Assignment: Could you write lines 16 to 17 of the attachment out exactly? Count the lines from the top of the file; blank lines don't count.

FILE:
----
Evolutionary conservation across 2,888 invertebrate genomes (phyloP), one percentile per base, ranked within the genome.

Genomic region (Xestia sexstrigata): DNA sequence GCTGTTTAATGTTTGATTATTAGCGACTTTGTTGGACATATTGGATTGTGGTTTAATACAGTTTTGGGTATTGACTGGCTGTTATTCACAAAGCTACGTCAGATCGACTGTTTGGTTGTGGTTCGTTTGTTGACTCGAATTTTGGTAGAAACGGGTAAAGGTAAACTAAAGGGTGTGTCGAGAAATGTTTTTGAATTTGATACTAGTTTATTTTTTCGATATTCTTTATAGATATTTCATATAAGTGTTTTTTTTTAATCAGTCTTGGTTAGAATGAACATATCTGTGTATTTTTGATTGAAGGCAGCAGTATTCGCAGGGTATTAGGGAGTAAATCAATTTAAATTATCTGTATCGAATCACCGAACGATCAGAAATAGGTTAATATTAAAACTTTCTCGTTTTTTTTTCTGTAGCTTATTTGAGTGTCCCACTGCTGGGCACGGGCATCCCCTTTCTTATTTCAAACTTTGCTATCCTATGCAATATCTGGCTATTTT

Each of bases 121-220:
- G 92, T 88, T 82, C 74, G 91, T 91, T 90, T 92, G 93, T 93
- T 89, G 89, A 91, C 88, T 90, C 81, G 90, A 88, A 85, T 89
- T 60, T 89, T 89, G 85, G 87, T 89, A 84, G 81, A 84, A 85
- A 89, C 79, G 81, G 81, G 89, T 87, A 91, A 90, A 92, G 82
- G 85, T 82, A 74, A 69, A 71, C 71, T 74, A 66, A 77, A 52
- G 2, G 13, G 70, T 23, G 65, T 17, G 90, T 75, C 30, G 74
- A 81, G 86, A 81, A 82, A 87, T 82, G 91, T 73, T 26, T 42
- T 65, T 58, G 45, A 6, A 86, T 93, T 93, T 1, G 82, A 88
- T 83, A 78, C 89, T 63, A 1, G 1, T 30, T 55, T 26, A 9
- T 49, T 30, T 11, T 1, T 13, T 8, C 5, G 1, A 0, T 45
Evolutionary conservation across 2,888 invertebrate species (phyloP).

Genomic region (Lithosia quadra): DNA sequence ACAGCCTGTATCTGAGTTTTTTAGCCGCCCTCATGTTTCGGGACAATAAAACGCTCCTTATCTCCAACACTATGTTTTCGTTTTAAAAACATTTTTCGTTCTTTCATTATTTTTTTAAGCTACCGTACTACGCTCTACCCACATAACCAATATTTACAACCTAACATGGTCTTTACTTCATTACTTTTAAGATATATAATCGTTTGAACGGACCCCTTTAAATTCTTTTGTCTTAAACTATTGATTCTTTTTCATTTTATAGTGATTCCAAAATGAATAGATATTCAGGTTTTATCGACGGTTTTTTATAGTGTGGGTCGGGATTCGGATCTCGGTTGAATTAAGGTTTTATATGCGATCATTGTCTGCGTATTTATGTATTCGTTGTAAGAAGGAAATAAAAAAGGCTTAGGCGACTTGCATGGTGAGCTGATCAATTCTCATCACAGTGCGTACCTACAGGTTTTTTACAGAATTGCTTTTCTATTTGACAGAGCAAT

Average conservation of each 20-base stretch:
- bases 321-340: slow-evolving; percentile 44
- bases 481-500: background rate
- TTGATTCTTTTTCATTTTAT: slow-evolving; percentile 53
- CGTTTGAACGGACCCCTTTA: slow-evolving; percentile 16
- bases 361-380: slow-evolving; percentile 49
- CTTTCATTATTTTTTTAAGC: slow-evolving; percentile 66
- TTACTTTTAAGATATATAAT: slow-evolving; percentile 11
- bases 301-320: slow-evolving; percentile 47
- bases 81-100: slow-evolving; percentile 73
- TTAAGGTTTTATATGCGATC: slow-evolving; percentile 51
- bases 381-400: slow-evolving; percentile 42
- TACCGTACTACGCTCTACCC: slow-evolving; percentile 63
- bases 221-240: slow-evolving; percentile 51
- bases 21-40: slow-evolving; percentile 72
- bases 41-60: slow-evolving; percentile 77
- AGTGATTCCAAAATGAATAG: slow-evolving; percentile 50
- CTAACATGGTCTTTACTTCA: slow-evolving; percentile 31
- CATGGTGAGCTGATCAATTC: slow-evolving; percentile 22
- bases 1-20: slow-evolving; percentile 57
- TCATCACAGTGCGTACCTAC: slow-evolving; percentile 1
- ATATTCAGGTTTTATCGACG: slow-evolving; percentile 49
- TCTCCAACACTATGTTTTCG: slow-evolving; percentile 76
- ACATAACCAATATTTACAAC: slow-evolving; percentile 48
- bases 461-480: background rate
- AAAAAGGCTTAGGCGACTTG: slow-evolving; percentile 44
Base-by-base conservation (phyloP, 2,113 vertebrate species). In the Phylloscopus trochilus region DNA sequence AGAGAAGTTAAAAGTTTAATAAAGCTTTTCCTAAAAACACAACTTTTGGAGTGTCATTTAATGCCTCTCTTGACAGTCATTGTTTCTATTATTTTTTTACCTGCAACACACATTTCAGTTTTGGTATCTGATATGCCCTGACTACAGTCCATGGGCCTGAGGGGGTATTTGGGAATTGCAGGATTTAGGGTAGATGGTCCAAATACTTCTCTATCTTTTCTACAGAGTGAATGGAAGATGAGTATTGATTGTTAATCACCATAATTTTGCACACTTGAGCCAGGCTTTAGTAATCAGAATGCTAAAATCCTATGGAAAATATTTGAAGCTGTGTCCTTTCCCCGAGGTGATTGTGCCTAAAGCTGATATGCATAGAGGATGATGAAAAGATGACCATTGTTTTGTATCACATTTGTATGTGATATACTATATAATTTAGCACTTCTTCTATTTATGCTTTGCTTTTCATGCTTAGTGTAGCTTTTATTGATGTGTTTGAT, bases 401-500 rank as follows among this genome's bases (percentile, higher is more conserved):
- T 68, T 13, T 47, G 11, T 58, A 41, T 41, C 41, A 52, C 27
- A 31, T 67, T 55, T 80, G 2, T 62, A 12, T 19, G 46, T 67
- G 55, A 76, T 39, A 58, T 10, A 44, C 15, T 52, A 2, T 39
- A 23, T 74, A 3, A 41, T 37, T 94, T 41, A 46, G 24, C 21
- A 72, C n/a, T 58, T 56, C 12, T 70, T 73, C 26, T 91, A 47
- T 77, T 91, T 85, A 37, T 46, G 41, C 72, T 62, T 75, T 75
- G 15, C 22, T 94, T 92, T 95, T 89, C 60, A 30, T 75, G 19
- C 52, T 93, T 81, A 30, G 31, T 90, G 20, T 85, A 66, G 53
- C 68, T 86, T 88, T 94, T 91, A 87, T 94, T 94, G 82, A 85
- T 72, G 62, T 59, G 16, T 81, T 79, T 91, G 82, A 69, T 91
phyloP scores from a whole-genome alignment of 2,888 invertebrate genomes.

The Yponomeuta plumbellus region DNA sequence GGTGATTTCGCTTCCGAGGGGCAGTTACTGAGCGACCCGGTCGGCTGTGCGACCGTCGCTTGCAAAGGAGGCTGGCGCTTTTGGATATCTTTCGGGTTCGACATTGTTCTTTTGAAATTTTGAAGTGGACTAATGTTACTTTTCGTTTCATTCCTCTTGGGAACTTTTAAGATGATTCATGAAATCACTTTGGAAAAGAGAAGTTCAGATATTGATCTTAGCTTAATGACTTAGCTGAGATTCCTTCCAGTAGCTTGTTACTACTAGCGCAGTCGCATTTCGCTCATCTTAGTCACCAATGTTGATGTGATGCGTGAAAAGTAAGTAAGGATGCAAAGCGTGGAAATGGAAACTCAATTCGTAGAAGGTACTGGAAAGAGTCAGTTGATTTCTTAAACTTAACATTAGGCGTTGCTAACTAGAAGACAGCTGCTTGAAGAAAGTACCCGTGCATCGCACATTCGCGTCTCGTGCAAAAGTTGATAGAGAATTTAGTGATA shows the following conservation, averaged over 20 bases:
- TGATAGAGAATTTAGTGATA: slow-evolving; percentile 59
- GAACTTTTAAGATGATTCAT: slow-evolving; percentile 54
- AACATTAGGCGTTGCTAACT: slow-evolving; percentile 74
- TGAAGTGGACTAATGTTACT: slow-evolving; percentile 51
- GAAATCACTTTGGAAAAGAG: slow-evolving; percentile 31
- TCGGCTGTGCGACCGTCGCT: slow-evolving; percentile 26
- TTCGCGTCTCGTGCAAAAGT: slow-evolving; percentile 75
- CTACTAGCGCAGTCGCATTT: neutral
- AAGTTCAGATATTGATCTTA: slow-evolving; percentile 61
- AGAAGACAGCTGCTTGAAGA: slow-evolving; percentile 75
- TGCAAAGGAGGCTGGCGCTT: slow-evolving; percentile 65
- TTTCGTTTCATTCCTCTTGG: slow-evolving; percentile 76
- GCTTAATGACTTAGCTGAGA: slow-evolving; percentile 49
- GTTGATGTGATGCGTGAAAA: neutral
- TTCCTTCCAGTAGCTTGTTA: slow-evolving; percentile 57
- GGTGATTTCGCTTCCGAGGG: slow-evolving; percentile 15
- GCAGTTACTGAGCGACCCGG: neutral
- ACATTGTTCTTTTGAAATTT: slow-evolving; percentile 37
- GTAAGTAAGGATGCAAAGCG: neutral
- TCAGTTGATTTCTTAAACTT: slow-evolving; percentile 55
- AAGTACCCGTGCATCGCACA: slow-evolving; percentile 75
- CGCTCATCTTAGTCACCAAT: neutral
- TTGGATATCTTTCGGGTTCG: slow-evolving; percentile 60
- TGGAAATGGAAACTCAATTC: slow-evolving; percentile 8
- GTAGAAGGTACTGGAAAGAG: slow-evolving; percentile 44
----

Average conservation of each 20-base stretch:
- bases 321-340: slow-evolving; percentile 44